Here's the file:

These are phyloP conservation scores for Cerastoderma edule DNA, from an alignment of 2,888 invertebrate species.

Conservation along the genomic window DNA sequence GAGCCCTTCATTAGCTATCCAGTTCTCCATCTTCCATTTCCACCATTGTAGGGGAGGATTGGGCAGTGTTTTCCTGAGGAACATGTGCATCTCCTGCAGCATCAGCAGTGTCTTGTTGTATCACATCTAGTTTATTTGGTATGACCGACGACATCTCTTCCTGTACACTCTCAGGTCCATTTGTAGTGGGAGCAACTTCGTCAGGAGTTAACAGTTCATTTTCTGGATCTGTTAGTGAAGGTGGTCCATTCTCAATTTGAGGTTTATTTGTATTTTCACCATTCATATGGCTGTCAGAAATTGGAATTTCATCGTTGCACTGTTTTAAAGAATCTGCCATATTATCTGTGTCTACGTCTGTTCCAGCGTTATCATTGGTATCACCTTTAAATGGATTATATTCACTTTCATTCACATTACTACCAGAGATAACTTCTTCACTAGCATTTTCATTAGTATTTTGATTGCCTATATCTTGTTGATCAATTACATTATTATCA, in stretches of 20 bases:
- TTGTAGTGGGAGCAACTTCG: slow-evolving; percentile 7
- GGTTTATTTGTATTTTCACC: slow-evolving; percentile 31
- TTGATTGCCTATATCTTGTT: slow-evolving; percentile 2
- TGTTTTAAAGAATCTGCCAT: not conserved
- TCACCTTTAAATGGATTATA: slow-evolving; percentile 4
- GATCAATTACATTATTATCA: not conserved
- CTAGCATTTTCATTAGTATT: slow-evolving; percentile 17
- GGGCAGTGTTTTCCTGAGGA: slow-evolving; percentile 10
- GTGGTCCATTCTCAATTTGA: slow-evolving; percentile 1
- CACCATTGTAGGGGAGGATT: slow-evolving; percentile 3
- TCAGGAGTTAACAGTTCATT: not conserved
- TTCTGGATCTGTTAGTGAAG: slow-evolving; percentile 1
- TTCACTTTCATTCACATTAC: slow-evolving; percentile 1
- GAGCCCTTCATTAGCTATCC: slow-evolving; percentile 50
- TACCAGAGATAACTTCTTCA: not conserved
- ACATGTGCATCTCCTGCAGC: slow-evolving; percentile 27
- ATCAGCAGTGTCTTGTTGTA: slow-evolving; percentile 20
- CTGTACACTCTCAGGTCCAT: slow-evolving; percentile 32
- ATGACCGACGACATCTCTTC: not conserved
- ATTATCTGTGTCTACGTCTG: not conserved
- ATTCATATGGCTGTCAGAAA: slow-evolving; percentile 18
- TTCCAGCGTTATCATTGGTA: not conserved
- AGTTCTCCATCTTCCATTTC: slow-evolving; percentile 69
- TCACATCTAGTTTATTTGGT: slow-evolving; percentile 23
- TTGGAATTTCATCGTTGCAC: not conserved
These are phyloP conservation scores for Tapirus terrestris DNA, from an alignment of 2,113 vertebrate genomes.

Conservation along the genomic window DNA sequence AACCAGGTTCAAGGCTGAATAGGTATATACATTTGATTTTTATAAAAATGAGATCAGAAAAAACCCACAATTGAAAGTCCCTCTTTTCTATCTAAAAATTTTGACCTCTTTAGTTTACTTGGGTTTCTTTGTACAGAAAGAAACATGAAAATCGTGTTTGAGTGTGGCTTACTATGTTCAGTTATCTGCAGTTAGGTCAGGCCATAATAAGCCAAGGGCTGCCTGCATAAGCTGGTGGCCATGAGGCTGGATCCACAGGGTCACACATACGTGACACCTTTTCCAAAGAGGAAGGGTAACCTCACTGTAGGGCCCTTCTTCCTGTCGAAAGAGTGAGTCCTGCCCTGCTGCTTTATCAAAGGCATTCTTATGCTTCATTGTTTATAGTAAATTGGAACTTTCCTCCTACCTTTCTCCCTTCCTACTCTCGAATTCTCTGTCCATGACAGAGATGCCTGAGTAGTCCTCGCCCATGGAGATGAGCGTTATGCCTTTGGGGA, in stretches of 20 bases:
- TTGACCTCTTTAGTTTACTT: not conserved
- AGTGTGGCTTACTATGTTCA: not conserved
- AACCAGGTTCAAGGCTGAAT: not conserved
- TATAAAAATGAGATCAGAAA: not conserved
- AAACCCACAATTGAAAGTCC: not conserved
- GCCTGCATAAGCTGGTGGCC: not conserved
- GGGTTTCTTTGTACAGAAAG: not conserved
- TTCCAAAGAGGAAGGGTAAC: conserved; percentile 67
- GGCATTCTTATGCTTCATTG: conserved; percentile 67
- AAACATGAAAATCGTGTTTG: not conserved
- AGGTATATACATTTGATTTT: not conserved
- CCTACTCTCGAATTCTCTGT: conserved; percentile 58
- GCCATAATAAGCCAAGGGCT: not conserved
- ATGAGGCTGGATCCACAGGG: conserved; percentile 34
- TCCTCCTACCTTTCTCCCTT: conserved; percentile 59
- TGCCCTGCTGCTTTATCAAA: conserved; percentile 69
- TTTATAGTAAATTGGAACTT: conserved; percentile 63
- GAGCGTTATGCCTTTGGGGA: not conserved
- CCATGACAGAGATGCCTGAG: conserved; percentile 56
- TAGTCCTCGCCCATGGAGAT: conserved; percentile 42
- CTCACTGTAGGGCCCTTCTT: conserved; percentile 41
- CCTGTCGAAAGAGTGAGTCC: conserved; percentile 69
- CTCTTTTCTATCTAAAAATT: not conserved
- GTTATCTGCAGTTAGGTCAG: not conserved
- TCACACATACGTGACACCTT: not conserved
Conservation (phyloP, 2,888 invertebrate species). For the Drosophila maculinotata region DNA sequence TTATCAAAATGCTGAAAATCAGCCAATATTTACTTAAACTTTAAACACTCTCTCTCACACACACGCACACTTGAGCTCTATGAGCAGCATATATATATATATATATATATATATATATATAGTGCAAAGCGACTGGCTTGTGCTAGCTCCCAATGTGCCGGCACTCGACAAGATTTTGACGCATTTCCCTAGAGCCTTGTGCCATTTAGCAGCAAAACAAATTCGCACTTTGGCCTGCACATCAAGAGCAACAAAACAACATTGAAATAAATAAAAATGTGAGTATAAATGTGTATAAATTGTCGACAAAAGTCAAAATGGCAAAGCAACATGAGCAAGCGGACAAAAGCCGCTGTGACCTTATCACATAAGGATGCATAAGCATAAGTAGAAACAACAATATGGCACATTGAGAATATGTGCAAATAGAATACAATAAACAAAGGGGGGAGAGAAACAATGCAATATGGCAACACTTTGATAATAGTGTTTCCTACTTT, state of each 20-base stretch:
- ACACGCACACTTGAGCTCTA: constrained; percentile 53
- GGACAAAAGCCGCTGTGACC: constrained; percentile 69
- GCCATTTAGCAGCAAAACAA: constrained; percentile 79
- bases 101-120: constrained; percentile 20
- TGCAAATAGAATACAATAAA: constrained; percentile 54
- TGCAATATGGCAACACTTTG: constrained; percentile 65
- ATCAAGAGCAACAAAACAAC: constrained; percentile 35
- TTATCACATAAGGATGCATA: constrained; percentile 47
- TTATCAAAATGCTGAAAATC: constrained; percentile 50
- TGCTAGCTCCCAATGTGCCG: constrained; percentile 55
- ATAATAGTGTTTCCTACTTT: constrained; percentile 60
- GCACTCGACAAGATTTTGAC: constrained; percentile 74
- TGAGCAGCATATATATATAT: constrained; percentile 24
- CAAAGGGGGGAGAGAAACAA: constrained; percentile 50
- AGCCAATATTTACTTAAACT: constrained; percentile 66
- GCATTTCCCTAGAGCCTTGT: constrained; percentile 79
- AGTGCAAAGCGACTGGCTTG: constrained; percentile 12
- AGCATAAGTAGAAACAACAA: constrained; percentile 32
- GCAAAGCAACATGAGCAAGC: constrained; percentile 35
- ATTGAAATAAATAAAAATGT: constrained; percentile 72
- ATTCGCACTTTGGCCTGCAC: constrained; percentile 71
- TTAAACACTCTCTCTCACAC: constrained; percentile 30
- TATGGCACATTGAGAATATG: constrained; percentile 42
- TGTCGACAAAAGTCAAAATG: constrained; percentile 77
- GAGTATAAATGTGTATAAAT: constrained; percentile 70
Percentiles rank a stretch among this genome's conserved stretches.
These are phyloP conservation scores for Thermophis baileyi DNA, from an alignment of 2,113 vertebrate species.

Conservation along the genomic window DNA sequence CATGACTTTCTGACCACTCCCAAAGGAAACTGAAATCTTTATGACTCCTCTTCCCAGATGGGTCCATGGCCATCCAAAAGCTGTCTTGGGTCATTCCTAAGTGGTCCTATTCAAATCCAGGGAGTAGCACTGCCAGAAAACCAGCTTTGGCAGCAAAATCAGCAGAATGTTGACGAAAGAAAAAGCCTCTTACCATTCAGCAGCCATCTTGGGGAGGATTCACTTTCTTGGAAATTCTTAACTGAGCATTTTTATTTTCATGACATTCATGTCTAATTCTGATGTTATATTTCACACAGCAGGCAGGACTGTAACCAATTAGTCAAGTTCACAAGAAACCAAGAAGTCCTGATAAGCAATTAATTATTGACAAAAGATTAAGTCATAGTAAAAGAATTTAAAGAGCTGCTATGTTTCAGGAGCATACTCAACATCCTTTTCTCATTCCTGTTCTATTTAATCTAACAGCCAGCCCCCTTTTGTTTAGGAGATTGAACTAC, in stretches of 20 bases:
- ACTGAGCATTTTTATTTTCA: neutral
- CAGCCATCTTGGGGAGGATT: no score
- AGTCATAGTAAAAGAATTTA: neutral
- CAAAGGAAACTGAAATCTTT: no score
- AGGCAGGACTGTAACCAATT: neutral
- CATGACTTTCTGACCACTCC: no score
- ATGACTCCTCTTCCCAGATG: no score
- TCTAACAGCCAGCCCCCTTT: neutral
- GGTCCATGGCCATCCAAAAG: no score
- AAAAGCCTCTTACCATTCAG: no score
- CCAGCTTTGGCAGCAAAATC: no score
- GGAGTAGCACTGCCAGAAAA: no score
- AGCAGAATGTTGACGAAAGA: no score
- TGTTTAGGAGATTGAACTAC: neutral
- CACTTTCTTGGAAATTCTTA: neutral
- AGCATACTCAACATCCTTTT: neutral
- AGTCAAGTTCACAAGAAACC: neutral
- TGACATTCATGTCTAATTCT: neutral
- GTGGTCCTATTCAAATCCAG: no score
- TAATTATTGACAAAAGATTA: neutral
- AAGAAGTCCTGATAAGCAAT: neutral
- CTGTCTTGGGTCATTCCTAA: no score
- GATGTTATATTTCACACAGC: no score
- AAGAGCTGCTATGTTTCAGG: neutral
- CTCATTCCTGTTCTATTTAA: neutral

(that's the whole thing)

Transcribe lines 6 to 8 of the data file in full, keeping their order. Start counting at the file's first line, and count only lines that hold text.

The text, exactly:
- TGTTTTAAAGAATCTGCCAT: not conserved
- TCACCTTTAAATGGATTATA: slow-evolving; percentile 4
- GATCAATTACATTATTATCA: not conserved